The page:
This book is a welcome addition to material culture and museum/heritage studies.[...] A tightly articulated set of guiding questions (around care, emotion and collections) tie the various threads together. By focusing on the emotional response and caring practices of museum professionals and external stakeholders working with stored collections (and especially with objects considered by others to be ‘dull’ or ‘uninteresting’), a range of sub-themes are addressed including curatorial practice, expertise, knowledge, ownership and value.[...]
By arguing for material culture and museum/heritage studies to pay much greater theoretical and empirical attention to stored collections (in ways that go beyond understanding these simply through the lens of collections management issues), the book ultimately demonstrates how ‘unloved’ collections provide a rich nexus for wider debate on themes such as expertise and public agency, the politics of participatory heritage, concepts of care and affective, emotional modes of heritage engagement. In sum, this is a nicely written and illustrated book which offers a stimulating and original take on museum collections.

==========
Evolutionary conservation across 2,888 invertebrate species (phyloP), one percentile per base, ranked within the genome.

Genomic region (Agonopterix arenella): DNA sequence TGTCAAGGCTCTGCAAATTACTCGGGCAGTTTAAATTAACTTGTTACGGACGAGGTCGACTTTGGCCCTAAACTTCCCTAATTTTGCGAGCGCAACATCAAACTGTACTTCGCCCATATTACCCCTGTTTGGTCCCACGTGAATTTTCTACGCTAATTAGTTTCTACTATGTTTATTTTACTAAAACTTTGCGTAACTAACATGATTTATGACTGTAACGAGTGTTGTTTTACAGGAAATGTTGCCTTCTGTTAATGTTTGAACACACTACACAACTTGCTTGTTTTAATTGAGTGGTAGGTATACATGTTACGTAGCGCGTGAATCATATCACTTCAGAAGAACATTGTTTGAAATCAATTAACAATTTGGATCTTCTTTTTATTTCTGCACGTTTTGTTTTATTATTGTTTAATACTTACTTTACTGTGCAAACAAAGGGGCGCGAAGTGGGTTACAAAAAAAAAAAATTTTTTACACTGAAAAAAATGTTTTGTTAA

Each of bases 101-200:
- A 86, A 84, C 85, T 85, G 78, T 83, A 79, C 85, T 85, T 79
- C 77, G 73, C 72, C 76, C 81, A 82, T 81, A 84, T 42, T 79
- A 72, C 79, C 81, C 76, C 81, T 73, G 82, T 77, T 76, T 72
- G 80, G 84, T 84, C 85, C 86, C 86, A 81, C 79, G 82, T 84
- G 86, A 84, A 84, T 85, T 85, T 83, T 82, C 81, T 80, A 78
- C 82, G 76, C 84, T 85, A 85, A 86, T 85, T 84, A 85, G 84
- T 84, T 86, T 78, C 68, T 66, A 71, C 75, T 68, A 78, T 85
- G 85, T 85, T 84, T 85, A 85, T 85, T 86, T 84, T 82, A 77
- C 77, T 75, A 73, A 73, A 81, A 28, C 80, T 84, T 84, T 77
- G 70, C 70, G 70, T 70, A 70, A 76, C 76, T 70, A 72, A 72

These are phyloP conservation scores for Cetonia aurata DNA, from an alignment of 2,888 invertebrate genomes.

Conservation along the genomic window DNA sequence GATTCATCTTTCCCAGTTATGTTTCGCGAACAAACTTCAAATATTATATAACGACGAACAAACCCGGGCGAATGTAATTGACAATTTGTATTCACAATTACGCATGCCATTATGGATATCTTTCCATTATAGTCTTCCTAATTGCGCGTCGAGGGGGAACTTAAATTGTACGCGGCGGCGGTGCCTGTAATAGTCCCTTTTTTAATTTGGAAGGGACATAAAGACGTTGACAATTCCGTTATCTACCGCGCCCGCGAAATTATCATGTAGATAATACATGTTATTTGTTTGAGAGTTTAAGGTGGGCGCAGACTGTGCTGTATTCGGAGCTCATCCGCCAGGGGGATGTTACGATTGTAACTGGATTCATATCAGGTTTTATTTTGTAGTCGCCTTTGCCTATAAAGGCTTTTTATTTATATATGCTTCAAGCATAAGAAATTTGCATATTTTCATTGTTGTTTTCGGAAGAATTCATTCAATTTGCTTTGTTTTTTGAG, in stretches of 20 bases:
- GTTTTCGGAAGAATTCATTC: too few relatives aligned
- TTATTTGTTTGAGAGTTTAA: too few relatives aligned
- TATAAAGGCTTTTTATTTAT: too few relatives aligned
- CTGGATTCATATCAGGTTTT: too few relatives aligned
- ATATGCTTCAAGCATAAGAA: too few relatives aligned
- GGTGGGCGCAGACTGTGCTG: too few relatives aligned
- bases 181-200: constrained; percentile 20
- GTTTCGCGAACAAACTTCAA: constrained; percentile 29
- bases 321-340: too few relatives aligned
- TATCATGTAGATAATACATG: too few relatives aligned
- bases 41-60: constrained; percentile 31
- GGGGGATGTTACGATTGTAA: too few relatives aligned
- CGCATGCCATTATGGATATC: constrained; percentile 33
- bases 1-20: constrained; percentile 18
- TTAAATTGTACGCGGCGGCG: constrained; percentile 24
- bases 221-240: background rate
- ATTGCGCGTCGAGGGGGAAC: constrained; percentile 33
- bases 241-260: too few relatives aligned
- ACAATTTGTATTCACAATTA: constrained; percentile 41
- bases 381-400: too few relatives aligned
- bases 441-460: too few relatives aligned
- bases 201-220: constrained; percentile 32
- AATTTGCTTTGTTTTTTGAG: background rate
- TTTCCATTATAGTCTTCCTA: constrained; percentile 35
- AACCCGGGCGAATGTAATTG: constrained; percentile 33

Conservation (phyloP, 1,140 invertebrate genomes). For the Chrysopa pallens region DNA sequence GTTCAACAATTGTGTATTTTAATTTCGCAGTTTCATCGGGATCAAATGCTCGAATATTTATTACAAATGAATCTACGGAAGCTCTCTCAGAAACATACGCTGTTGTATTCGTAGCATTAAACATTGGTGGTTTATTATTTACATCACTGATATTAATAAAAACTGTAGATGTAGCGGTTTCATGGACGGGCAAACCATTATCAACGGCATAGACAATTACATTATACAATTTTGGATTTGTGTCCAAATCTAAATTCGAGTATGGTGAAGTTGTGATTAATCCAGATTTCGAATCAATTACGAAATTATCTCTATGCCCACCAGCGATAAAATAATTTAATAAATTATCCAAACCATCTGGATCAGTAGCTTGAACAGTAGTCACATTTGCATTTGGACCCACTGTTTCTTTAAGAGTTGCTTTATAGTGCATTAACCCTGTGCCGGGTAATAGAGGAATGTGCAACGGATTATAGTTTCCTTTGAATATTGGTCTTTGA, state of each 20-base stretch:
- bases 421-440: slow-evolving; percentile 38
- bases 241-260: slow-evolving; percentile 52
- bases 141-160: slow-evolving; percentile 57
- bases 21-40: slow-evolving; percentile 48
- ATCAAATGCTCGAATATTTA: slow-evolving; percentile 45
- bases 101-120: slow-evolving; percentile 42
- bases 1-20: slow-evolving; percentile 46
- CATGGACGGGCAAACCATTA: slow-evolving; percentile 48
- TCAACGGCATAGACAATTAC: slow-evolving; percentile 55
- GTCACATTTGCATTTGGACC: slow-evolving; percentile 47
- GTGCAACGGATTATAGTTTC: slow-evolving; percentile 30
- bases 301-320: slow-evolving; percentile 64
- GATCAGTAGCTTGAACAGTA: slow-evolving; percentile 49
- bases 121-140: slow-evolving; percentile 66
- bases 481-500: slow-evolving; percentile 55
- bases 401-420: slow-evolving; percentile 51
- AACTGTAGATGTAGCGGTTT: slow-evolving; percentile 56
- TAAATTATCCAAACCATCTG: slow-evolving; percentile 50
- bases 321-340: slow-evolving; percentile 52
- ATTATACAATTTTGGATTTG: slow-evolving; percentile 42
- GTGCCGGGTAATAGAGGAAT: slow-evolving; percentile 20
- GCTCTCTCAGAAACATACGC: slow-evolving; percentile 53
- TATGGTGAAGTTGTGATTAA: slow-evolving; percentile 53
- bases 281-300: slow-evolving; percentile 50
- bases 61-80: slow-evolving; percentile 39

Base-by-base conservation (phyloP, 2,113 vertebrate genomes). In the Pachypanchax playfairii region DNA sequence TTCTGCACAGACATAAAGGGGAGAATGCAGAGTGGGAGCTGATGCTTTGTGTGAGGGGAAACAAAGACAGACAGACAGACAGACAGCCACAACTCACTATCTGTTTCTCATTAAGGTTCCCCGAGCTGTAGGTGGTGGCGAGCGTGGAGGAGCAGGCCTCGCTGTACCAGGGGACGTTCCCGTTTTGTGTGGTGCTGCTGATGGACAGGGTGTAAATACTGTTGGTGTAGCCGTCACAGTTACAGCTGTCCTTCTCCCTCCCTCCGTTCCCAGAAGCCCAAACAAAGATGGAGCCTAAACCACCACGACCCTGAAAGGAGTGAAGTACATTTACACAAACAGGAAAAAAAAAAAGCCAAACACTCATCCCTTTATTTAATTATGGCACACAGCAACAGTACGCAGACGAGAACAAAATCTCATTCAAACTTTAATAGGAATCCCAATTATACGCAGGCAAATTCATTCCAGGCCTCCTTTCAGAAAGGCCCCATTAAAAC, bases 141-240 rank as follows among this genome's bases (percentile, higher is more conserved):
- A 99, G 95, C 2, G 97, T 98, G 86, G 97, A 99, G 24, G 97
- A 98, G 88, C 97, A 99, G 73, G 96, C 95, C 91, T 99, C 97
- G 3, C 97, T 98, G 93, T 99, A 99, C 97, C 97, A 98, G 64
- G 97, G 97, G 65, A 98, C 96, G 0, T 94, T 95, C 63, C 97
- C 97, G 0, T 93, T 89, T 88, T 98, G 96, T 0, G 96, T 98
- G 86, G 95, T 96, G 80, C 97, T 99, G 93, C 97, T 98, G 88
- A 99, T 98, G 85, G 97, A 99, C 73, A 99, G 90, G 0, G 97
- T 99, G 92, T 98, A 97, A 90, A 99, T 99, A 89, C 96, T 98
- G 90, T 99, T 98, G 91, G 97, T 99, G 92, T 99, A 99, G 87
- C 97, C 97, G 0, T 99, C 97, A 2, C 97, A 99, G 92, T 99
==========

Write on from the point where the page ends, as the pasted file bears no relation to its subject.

~Jennie Morgan, Science Museum Group Journal 15 (Spring 2021), online
[T]he authors grapple with [...] the affective and meaning-making encounters that occur between expert users (curators, collectors, specialist groups, retired practitioners) and objects in storage. The phrase “unloved” was chosen by the editors as a provocation—exactly which museum objects garner this title is malleable, but they are generally stored collections which have been “deemed uninteresting” or have “little or no personal meaning.” [...] Perhaps more than any other type of collection, the “unloved” object seems to cry out for a radical intervention—to be touched, researched, rummaged, shared, and loved by collectors, artists, and community groups. While staying “in the lines” of traditional museum practice, Exploring Emotion nevertheless provides useful practical and theoretical tools for finding new ways to work with collections in storage.
~Kristin D. Hussey, Museum Worlds: Advances in Research 9 (2021): 215–23